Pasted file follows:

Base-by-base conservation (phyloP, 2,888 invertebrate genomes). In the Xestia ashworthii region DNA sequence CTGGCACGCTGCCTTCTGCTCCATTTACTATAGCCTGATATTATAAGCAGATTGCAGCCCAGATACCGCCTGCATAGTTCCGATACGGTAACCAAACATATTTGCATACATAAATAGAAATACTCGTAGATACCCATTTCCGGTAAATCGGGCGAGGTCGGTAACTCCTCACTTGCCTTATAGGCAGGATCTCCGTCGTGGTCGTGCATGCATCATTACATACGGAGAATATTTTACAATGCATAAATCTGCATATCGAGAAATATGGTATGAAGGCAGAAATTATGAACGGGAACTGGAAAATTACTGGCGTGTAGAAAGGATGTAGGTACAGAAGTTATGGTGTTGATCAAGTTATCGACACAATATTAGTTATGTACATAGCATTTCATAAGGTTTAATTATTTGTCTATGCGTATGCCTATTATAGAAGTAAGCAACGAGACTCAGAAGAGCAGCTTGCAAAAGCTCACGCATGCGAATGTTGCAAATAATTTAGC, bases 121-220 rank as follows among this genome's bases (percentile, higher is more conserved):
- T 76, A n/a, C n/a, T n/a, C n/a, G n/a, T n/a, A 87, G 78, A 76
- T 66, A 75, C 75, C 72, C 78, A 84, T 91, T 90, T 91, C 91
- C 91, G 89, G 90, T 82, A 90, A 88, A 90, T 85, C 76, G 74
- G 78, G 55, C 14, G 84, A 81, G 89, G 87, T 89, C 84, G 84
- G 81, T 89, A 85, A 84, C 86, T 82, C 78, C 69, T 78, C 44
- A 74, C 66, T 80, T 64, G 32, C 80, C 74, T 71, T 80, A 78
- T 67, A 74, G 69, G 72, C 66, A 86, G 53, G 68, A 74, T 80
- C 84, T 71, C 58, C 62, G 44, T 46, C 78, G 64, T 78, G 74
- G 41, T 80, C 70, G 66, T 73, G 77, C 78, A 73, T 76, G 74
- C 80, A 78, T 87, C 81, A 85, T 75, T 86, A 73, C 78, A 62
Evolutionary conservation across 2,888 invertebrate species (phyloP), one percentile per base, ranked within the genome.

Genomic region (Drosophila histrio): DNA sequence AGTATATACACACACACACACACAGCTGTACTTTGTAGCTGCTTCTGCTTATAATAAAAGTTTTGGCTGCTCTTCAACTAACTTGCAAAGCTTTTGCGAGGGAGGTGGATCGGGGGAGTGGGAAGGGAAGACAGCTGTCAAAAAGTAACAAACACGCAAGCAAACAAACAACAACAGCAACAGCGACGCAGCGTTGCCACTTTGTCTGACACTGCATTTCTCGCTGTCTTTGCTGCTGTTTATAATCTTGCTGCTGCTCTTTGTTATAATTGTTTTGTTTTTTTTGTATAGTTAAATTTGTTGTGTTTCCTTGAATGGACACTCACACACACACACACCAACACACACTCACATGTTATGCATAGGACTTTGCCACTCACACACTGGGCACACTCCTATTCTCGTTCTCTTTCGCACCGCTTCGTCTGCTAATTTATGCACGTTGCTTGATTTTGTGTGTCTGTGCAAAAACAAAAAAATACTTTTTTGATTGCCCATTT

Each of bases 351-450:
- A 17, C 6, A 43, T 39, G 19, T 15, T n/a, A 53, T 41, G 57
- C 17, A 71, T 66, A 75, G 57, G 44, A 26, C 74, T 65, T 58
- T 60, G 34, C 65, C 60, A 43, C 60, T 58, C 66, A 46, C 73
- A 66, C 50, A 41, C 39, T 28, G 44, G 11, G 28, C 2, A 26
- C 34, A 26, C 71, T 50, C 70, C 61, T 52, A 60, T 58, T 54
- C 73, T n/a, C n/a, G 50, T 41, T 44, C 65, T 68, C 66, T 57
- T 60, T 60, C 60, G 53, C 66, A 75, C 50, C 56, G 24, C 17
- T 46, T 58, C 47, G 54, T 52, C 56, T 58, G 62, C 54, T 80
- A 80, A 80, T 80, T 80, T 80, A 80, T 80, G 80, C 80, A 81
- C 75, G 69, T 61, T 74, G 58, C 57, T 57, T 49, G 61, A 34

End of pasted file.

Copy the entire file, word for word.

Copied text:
Base-by-base conservation (phyloP, 2,888 invertebrate genomes). In the Xestia ashworthii region DNA sequence CTGGCACGCTGCCTTCTGCTCCATTTACTATAGCCTGATATTATAAGCAGATTGCAGCCCAGATACCGCCTGCATAGTTCCGATACGGTAACCAAACATATTTGCATACATAAATAGAAATACTCGTAGATACCCATTTCCGGTAAATCGGGCGAGGTCGGTAACTCCTCACTTGCCTTATAGGCAGGATCTCCGTCGTGGTCGTGCATGCATCATTACATACGGAGAATATTTTACAATGCATAAATCTGCATATCGAGAAATATGGTATGAAGGCAGAAATTATGAACGGGAACTGGAAAATTACTGGCGTGTAGAAAGGATGTAGGTACAGAAGTTATGGTGTTGATCAAGTTATCGACACAATATTAGTTATGTACATAGCATTTCATAAGGTTTAATTATTTGTCTATGCGTATGCCTATTATAGAAGTAAGCAACGAGACTCAGAAGAGCAGCTTGCAAAAGCTCACGCATGCGAATGTTGCAAATAATTTAGC, bases 121-220 rank as follows among this genome's bases (percentile, higher is more conserved):
- T 76, A n/a, C n/a, T n/a, C n/a, G n/a, T n/a, A 87, G 78, A 76
- T 66, A 75, C 75, C 72, C 78, A 84, T 91, T 90, T 91, C 91
- C 91, G 89, G 90, T 82, A 90, A 88, A 90, T 85, C 76, G 74
- G 78, G 55, C 14, G 84, A 81, G 89, G 87, T 89, C 84, G 84
- G 81, T 89, A 85, A 84, C 86, T 82, C 78, C 69, T 78, C 44
- A 74, C 66, T 80, T 64, G 32, C 80, C 74, T 71, T 80, A 78
- T 67, A 74, G 69, G 72, C 66, A 86, G 53, G 68, A 74, T 80
- C 84, T 71, C 58, C 62, G 44, T 46, C 78, G 64, T 78, G 74
- G 41, T 80, C 70, G 66, T 73, G 77, C 78, A 73, T 76, G 74
- C 80, A 78, T 87, C 81, A 85, T 75, T 86, A 73, C 78, A 62
Evolutionary conservation across 2,888 invertebrate species (phyloP), one percentile per base, ranked within the genome.

Genomic region (Drosophila histrio): DNA sequence AGTATATACACACACACACACACAGCTGTACTTTGTAGCTGCTTCTGCTTATAATAAAAGTTTTGGCTGCTCTTCAACTAACTTGCAAAGCTTTTGCGAGGGAGGTGGATCGGGGGAGTGGGAAGGGAAGACAGCTGTCAAAAAGTAACAAACACGCAAGCAAACAAACAACAACAGCAACAGCGACGCAGCGTTGCCACTTTGTCTGACACTGCATTTCTCGCTGTCTTTGCTGCTGTTTATAATCTTGCTGCTGCTCTTTGTTATAATTGTTTTGTTTTTTTTGTATAGTTAAATTTGTTGTGTTTCCTTGAATGGACACTCACACACACACACACCAACACACACTCACATGTTATGCATAGGACTTTGCCACTCACACACTGGGCACACTCCTATTCTCGTTCTCTTTCGCACCGCTTCGTCTGCTAATTTATGCACGTTGCTTGATTTTGTGTGTCTGTGCAAAAACAAAAAAATACTTTTTTGATTGCCCATTT

Each of bases 351-450:
- A 17, C 6, A 43, T 39, G 19, T 15, T n/a, A 53, T 41, G 57
- C 17, A 71, T 66, A 75, G 57, G 44, A 26, C 74, T 65, T 58
- T 60, G 34, C 65, C 60, A 43, C 60, T 58, C 66, A 46, C 73
- A 66, C 50, A 41, C 39, T 28, G 44, G 11, G 28, C 2, A 26
- C 34, A 26, C 71, T 50, C 70, C 61, T 52, A 60, T 58, T 54
- C 73, T n/a, C n/a, G 50, T 41, T 44, C 65, T 68, C 66, T 57
- T 60, T 60, C 60, G 53, C 66, A 75, C 50, C 56, G 24, C 17
- T 46, T 58, C 47, G 54, T 52, C 56, T 58, G 62, C 54, T 80
- A 80, A 80, T 80, T 80, T 80, A 80, T 80, G 80, C 80, A 81
- C 75, G 69, T 61, T 74, G 58, C 57, T 57, T 49, G 61, A 34